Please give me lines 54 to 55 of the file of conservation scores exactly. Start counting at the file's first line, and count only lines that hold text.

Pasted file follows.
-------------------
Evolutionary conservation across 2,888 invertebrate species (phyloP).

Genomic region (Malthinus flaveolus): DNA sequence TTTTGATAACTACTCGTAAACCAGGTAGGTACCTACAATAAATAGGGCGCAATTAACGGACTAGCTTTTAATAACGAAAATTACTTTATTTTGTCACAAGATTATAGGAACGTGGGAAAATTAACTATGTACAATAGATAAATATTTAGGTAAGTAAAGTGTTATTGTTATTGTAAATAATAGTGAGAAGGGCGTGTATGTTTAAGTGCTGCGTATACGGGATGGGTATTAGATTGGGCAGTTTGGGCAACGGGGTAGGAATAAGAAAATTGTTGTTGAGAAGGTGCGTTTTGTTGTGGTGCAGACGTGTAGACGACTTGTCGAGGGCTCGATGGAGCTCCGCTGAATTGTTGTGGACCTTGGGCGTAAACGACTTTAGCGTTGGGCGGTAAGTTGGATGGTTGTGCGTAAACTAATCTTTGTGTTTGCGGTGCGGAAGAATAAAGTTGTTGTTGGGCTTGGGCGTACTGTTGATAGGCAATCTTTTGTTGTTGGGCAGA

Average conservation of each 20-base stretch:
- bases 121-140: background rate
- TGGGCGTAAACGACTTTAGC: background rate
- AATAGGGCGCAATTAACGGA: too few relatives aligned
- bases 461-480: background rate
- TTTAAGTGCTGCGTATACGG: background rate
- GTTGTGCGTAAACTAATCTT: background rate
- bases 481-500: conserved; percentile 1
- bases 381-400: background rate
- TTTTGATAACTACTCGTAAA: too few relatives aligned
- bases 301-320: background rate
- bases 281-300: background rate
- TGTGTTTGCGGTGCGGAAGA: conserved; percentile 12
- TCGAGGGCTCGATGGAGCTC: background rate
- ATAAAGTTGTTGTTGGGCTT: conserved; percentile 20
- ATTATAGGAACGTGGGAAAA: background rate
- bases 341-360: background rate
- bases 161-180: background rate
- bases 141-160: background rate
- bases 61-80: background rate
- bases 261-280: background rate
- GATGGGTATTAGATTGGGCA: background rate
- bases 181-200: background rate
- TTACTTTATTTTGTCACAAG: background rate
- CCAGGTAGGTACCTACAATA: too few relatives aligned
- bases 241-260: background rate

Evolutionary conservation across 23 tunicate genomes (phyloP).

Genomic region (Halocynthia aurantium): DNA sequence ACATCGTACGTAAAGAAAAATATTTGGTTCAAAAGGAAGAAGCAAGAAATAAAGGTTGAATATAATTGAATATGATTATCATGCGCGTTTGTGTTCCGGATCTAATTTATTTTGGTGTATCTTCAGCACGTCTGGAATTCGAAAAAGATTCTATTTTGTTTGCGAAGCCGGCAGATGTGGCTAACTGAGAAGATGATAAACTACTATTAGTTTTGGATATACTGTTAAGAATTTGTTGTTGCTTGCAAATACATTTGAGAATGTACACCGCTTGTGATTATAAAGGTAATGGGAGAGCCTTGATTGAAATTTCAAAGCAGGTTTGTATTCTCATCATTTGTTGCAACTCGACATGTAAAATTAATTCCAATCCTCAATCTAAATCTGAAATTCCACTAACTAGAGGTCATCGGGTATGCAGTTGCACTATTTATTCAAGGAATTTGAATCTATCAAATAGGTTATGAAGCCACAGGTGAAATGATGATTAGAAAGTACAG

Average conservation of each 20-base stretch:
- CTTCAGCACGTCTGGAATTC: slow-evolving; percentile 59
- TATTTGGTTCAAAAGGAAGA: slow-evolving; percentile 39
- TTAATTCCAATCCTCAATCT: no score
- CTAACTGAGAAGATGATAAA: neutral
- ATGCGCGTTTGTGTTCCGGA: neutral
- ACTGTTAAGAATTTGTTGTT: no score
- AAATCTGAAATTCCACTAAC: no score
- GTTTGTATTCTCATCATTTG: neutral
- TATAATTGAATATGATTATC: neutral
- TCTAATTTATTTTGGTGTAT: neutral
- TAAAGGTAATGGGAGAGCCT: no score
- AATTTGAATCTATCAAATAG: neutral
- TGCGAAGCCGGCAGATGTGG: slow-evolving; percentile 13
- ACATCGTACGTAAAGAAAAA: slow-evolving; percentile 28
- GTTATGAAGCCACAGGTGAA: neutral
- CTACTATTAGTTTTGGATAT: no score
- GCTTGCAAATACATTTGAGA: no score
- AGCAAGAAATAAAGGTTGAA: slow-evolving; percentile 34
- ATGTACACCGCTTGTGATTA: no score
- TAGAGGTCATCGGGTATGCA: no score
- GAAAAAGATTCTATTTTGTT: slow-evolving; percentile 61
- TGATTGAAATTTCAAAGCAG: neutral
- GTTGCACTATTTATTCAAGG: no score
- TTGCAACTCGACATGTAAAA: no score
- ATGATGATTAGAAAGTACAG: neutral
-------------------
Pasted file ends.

- GTTGCACTATTTATTCAAGG: no score
- TTGCAACTCGACATGTAAAA: no score